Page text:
|By Phil Stewart1/3
|By Phil Stewart
|By Phil Stewart2/3
|By Phil Stewart
|By Phil Stewart3/3
|By Phil Stewart
By Phil Stewart
FORT BENNING, Ga. (Reuters) - As a U.S. Army medic, Sergeant First Class Jonathan Ortega admits that when he gets to Afghanistan, his instinct will be to help care for any wounded Afghan troops. It is a feeling he will have to fight.
Ortega is heading soon to the 16-year-old war as part of a new kind of U.S. Army training brigade specifically created to mentor Afghan soldiers in the field and taught to resist taking over missions, even in the event of a Taliban attack.
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"It would be hard for me," acknowledged Ortega, 30, who treated wounded Iraqi forces when he deployed to Mosul in 2005 and 2006.
"But that's a big piece ... not to get my hands dirty. To step back (and advise them)."
In America's longest war, Ortega's comments carry echoes of the many trainers who came before him, who wrestled with when to intervene directly, when to stand back and where to set expectations for Afghan soldiers who have long struggled against a Taliban insurgency.
But the U.S. Army is hoping that Ortega and his more than 800 colleagues are the start of something new, as members of the inaugural Security Force Assistance Brigade, or SFAB, whose creation aims to institutionalize and improve the advising of foreign soldiers that until now was more ad hoc.
The Army proudly points to the more rigorous training and deep combat experience of the brigade's recruits, who are ready to deploy down to small-sized Afghan troop formations - bringing with them the ability to help direct U.S. air strikes.
Still, the brigade's creation has drawn scrutiny and questions about whether it is deploying too quickly and if expectations are set too high for soldiers whose goals of mentoring Afghan forces are, by definition, long-term.
"It's an evolution, not a revolution," said Jason Amerine, an Afghan war veteran and a fellow at the New America Foundation think tank in Washington, who broadly supports the SFAB's creation.
Defense Secretary Jim Mattis expressed confidence in its readiness and acknowledged he had been keeping a close eye on the brigade's development, part of his efforts to ease pressure on overstretched special operations forces.
"You'll see more and more of this," Mattis told Reuters after a visit to the troops last week at Fort Benning, Georgia.
The deployment in the coming weeks is another sign of deepening U.S. involvement in Afghanistan under President Donald Trump, even as critics warn his military cannot promise to defeat the Taliban anytime soon or overcome Afghanistan's vast political divisions and entrenched corruption. More than 2,400 U.S. forces have died in the war.
NOT SPECIAL FORCES
Sergeant First Class Jeremiah Velez, 34, said he was well aware that his brigade's creation had triggered some anxiety in parts of the U.S. special operations community. But he was not letting it get to him.
"In one ear, out the other," said Velez, whose next deployment to Afghanistan will be his fifth.
Last year, a photo of a green-colored beret that appeared to be a prototype for the SFAB drew unwelcome comparisons with Army Special Forces, known as Green Berets.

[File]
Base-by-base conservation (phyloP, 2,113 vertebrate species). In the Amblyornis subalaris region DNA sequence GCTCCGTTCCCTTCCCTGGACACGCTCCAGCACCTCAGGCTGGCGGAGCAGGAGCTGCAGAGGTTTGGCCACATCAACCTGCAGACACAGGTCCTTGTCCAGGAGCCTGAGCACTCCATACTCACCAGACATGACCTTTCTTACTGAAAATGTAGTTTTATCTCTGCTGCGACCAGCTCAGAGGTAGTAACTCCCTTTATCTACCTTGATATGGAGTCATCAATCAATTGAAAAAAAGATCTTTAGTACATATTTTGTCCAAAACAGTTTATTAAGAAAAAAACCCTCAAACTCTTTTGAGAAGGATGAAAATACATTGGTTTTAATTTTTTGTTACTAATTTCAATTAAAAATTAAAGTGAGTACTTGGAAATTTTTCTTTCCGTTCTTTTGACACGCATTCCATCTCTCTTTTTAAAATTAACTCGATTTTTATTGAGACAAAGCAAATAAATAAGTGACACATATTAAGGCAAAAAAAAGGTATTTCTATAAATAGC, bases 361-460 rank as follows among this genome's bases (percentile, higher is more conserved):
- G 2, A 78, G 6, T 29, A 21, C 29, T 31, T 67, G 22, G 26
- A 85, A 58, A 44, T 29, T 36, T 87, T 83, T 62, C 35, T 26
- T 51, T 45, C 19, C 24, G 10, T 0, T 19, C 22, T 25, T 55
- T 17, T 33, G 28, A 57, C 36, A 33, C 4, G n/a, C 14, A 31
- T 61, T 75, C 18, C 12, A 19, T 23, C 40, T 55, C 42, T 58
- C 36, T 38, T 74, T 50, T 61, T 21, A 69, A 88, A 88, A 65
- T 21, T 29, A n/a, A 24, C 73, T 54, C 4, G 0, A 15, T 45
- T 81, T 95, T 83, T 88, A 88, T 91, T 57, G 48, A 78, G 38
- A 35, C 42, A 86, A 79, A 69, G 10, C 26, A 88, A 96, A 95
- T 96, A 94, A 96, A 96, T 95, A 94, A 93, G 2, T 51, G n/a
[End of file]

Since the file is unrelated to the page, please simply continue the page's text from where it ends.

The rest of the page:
Anger over the berets even led to an online petition with more than 88,000 signatures.
Retired U.S. Army Brigadier General Donald Bolduc, who once led commandos in Afghanistan, said the SFABs were expensive, unnecessary and risked mission creep into special operation forces' (SOF) terrain.
"The whole thing smells of mimicking SOF," said Bolduc, who served 66 months in Afghanistan.
The Army, which ultimately chose a brown beret for the brigade, has stressed the SFAB is not special forces, whose responsibilities typically include training foreign militaries, particularly commandos.
The SFAB's debut reflects an attempt by the Army to deal better with open-ended counter-insurgency battles in a way that does not undermine growing U.S. focus on high-end military challenges from China and Russia.
By creating six planned U.S. Army training brigades, the Pentagon hopes to let other brigades and special operations forces prepare for different missions.
Army Chief of Staff General Mark Milley has championed the SFABs as a way to institutionalize a role the Army performed more haphazardly during the war, ripping apart brigades to find soldiers to train Afghans.
"We were pulling it out of our butts, so to speak," Milley said at the brigade's activation ceremony at Fort Benning last Thursday. "We made it happen. But it wasn't as good as it could have been."
THE LONGEST WAR
First Sergeant Sammy Walker, who deployed four times to Iraq, bristles at the idea of walking away from Afghanistan or Iraq and points to the sacrifices of friends who lost their lives.
"Over the years, 16 years, you start counting back how many people you've known who have been hurt or killed. It's a lot of people," said Walker, part of a team of SFAB logistics advisers.
Trump long identified with war-weary Americans skeptical about the Afghan war, even advocating a pullout. But faced with the risks posed by the Taliban, he reversed himself and last August approved a more aggressive war strategy.
Yet a battlefield defeat for the Taliban seems distant.
"I'm not entirely convinced that the SFABs are going to make a strategic difference in winning the war," said Seth Jones, an expert at the Center for Strategic and International Studies. He said a best-case scenario would see the Taliban realize it cannot win, leading to peace negotiations.
Walker and his team are well aware of Afghanistan's many shortfalls, including accusations of corruption. But they are taking a longer view.
"Everything takes time," said Sergeant First Class Keisha Jumpp, another SFAB adviser. "It's just baby steps, baby steps."
(Reporting by Phil Stewart; Editing by Mary Milliken and Peter Cooney)